schools

Karen Allendoerfer ravena at cco.caltech.edu
Wed Aug 27 10:58:12 EST 1997


In article <5u1e5k$la4 at zam201.zam.kfa-juelich.de>,
sabine at hlrz28.zam.kfa-juelich.de (Sabine Dippel) wrote:

> All I can say is that here in Germany, the subjects you cover in school before
> University are, as much as I can see, far broader than in the US. Therefore, 
> in a way the "general education" part you have in the first years of college
> was already covered in "High school". 

Yes, I think this is true.  I assume that you went to a gymnasium,
though.  Do non-gymnasium, non-Abitur students cover this stuff too?  As I
said, in the US students aren't tracked early.  Everybody, even the
non-academic types, goes to high school.  

> When I went on a (though brief - 3 weeks) school exchange in the US, I found
> that the curricula in high school varied immensely.

Yes, that's also true.  High schools in the US vary from very good to very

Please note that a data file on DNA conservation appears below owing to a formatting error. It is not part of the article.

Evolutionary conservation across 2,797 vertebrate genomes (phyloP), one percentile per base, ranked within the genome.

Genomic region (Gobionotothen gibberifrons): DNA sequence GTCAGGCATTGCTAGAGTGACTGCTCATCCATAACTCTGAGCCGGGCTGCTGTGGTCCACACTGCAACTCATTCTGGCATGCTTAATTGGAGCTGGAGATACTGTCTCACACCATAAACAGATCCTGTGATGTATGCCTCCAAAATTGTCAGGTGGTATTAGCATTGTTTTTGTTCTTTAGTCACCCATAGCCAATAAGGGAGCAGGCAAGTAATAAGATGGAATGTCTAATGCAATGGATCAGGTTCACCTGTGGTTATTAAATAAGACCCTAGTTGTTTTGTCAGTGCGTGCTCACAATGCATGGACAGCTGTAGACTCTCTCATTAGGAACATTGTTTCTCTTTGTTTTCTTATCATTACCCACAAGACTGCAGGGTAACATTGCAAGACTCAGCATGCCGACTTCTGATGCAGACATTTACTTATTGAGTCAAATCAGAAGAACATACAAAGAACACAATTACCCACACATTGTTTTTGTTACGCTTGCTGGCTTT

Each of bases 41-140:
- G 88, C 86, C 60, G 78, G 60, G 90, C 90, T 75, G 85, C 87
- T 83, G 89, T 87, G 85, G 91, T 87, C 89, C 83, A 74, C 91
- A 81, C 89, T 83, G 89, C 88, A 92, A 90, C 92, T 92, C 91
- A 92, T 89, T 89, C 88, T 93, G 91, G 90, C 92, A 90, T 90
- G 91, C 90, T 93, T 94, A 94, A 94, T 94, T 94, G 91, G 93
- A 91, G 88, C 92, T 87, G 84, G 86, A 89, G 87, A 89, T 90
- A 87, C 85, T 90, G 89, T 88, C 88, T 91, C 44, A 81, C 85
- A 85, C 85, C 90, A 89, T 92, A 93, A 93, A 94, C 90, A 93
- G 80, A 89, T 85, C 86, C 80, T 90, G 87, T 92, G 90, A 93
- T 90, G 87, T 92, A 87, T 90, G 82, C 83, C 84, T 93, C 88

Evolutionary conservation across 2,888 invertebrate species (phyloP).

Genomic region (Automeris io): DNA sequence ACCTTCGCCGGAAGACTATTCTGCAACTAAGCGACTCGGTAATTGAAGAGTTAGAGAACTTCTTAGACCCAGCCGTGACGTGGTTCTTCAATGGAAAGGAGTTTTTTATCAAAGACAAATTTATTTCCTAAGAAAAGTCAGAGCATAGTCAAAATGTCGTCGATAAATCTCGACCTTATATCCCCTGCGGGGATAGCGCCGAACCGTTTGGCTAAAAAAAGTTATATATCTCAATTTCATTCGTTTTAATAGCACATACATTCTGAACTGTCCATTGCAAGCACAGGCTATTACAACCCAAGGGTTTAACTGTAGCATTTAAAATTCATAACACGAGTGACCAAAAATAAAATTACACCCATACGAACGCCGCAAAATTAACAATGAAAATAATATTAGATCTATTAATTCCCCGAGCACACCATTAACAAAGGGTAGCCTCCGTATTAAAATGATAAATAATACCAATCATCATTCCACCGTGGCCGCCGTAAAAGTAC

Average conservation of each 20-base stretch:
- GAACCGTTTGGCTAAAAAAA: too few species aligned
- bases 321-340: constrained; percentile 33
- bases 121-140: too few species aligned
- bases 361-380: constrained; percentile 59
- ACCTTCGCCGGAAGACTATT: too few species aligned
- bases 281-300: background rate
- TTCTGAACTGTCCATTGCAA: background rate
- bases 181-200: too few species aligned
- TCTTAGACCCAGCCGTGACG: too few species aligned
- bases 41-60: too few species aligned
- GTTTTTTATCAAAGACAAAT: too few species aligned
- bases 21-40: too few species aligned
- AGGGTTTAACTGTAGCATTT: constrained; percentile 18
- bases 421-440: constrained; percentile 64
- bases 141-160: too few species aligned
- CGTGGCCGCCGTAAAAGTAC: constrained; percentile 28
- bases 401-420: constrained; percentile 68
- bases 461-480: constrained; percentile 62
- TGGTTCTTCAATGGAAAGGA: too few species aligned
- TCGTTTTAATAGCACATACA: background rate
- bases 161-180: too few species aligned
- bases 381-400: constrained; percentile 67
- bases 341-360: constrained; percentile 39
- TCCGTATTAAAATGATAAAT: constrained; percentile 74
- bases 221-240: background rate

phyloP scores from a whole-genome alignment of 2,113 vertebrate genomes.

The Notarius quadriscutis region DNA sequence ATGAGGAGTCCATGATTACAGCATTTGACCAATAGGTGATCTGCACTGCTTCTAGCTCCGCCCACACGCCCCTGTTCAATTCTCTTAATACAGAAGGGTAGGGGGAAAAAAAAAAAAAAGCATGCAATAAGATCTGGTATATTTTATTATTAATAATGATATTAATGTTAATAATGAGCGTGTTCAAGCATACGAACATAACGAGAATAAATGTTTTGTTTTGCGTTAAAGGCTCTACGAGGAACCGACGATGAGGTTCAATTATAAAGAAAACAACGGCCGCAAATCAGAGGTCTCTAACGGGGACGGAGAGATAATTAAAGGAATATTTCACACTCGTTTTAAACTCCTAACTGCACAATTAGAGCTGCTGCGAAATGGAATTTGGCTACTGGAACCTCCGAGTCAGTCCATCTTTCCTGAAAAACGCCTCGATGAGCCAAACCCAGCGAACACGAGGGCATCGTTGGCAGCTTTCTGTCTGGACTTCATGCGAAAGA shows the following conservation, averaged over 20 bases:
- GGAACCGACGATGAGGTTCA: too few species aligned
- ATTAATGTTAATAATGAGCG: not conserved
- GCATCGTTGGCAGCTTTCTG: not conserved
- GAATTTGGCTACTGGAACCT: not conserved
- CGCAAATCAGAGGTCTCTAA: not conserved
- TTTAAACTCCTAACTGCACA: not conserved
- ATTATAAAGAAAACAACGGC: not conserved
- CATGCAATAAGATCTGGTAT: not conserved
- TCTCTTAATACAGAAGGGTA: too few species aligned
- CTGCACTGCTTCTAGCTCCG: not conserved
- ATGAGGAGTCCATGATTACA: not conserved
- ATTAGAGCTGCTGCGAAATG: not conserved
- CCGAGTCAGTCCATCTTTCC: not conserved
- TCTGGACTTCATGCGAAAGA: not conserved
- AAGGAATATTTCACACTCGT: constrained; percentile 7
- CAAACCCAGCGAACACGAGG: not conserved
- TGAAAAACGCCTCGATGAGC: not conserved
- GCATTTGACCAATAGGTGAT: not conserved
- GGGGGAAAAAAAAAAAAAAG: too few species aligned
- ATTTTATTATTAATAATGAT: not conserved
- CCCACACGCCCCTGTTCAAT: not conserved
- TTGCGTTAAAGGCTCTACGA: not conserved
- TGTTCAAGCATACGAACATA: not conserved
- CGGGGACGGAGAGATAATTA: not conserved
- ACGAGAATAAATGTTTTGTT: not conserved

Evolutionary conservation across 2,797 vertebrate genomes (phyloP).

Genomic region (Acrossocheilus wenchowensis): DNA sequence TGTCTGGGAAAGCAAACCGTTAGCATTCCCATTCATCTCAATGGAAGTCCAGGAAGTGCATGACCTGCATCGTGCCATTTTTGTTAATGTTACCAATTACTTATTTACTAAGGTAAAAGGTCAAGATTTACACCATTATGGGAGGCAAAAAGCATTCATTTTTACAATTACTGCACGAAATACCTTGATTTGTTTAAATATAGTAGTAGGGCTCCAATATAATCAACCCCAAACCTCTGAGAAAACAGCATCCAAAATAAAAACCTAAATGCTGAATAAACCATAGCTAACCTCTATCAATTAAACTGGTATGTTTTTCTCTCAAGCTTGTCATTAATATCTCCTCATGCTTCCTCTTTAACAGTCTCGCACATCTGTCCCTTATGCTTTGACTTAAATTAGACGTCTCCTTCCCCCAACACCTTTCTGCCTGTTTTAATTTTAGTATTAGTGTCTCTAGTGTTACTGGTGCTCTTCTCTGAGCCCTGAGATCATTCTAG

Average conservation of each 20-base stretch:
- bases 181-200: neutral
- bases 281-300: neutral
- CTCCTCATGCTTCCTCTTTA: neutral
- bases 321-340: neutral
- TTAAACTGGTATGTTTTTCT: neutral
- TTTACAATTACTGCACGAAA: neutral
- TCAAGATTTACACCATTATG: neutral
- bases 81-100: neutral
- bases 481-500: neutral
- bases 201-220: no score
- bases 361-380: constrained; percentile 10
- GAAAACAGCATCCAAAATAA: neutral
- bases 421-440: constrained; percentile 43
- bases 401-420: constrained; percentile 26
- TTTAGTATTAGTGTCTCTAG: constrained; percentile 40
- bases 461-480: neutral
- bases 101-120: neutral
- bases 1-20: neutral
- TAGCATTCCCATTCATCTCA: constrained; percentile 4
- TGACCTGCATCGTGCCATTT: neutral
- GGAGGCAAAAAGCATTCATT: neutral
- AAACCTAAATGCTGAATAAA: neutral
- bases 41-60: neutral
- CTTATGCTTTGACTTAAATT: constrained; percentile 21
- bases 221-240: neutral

bad.  My own public high school was surprising good, I now realize.  At
the time I wasn't very happy there, but when I expanded my horizons a bit
and saw what other people had to go through, I realize that my school did
a lot of things right.  I think that the US commitment to public education
is pretty woeful, and basing its funding on local property taxes has
completely screwed it up.  You get this huge variability from area to
area, and people saying ridiculously stupid and selfish things like "I
don't have kids, so I shouldn't have to pay taxes for schools."  In
California, the "proposition 13," that froze some people's property taxes
for a number of "good reasons" relating to the ownership of property, has
been an absolute disaster for the public schools. 

I actually agree with a lot of what Bart said about US high schools.  But
I think the "blame" lies at the federal level, and with conservative
politicians who encourage an "individualist" approach to education:  the
notion that parents and only parents should pay for the education of
children, rather than the notion that schools benefit society at large,
are essential for a functioning democracy, and thus everyone needs to do
their part in paying for them.  I don't think that the "blame" lies with
educators or students.  

My differences with Bart were mostly over his comments about the college
and/or university system--he said that there is virtually no lab work, and
not enough coursework.  It's there that I think he's misinformed.

Karen



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